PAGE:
Ailing Rath Seeks Way to Salvage What’s Left

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Associated Press

More than 100 Rath Packing Co. workers filled a bankruptcy courtroom Wednesday as lawyers outlined proposals for salvaging what remains of the employee-owned company, once one of the nation’s largest meatpackers.

One option for saving the company was a proposal for workers to invest millions to reopen it as a slaughtering and processing plant. Other possibilities include making the company a regional processor that would do business only in a limited market such as the Midwest or selling it to an outside buyer.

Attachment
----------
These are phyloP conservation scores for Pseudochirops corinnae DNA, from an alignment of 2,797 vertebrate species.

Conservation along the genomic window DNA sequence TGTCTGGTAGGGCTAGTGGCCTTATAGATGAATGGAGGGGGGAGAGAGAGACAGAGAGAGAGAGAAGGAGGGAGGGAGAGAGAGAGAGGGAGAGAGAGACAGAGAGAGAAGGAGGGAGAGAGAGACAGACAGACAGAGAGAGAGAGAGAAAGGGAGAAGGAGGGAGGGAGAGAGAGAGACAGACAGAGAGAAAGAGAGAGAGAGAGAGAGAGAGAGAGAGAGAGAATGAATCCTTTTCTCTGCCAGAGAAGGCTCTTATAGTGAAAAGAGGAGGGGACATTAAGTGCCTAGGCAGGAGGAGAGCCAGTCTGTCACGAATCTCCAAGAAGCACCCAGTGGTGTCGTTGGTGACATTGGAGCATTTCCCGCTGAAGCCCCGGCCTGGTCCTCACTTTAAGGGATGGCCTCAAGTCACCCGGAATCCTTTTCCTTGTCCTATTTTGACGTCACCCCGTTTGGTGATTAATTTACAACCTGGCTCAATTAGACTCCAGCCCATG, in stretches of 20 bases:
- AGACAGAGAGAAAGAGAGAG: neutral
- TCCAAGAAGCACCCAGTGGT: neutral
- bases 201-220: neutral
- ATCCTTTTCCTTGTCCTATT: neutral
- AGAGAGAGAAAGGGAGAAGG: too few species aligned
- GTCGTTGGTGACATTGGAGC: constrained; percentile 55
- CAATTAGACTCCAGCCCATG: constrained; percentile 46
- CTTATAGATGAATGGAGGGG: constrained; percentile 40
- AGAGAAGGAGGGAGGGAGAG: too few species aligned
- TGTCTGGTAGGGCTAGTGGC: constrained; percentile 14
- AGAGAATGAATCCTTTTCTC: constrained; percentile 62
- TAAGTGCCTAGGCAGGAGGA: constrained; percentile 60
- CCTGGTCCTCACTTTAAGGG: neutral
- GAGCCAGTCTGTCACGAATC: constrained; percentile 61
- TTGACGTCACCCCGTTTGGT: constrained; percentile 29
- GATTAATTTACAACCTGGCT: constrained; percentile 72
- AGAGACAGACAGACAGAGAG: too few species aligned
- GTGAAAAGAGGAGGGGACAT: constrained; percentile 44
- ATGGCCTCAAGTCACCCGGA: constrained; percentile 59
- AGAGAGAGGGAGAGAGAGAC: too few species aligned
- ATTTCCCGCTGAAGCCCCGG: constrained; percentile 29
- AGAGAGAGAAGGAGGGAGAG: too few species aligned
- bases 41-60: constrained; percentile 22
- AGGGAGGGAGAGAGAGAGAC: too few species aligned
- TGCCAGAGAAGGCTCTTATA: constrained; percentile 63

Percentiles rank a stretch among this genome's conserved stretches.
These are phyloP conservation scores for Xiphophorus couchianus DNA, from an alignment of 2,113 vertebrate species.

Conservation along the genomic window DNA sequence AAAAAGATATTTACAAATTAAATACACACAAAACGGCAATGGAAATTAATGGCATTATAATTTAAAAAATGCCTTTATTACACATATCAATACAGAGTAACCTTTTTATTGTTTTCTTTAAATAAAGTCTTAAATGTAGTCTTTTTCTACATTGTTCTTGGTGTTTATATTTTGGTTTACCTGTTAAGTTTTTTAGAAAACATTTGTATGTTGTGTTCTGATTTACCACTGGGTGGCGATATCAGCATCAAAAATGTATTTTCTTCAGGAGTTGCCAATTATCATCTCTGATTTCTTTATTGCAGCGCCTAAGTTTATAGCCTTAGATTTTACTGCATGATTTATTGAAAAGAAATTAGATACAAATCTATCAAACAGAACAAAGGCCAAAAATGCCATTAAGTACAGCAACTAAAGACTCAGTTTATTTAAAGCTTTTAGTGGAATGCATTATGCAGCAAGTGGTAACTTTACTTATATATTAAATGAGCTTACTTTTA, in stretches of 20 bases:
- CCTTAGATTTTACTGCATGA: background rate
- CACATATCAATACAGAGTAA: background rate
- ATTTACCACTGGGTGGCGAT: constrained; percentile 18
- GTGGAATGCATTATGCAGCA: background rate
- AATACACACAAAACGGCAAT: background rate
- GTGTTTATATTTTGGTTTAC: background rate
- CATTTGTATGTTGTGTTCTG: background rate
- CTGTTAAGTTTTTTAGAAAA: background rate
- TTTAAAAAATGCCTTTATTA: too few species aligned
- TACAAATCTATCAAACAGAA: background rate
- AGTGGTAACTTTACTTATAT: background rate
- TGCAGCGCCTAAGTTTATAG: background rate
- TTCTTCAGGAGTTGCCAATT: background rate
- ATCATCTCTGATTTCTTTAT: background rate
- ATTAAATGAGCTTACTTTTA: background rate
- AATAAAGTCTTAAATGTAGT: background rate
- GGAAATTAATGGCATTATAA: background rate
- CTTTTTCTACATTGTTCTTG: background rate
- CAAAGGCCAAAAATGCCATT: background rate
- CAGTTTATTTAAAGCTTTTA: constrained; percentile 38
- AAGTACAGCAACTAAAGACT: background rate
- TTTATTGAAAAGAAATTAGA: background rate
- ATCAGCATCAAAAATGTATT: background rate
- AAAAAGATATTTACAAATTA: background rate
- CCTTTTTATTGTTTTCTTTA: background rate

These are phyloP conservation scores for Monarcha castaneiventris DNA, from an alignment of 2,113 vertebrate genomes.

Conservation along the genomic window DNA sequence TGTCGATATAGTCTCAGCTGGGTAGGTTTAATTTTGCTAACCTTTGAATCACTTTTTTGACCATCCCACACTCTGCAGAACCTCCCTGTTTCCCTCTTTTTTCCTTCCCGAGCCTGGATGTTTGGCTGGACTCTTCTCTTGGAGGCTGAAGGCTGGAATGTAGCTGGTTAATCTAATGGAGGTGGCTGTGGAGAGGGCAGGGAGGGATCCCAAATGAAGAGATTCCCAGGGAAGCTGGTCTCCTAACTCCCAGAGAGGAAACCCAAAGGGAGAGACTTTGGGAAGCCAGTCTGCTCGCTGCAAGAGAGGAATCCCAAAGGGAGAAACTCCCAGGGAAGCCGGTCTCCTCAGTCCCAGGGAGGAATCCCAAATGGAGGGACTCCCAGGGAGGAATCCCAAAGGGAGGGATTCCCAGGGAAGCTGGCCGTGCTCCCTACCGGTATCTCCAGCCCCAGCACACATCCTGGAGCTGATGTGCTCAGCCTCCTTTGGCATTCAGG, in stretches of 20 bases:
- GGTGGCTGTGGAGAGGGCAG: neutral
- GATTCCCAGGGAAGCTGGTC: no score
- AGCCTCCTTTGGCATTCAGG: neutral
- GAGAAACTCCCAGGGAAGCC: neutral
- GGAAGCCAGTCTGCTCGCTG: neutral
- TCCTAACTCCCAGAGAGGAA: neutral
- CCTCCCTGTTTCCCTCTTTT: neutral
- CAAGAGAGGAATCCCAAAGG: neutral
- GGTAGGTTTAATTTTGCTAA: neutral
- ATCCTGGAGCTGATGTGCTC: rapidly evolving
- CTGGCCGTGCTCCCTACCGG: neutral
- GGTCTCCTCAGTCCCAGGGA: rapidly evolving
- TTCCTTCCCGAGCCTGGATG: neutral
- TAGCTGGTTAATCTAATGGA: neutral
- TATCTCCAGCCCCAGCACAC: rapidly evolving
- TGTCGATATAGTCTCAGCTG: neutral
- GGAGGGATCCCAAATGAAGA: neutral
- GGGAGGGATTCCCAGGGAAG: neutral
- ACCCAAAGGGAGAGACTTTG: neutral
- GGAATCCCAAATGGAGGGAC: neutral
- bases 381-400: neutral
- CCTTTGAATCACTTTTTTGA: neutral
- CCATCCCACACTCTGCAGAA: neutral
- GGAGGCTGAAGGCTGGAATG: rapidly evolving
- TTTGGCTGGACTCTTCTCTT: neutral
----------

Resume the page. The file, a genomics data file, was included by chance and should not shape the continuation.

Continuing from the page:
Rath President Lyle Taylor introduced a plan last week that would have the company sell a nearby Columbus Junction plant and become a regional packer, providing about 500 jobs in Waterloo, Iowa.


That sale, initially criticized by a group of unsecured creditors who don’t want anything sold until a formal reorganization plan is presented in court Feb. 1, was tentatively approved by lawyers in the case Wednesday.

Under another plan outlined by lawyers in a Cedar Rapids bankruptcy courtroom Wednesday, employees would raise $2 million to $4 million and secure a large loan to reopen as a processing and slaughtering plant employing 1,400.

Taylor admitted that it would be difficult for employees to raise the money, but added: “I’ve seen these people do a lot of things that no one said they could.”

One of the three plans will be submitted to a bankruptcy judge Feb. 1.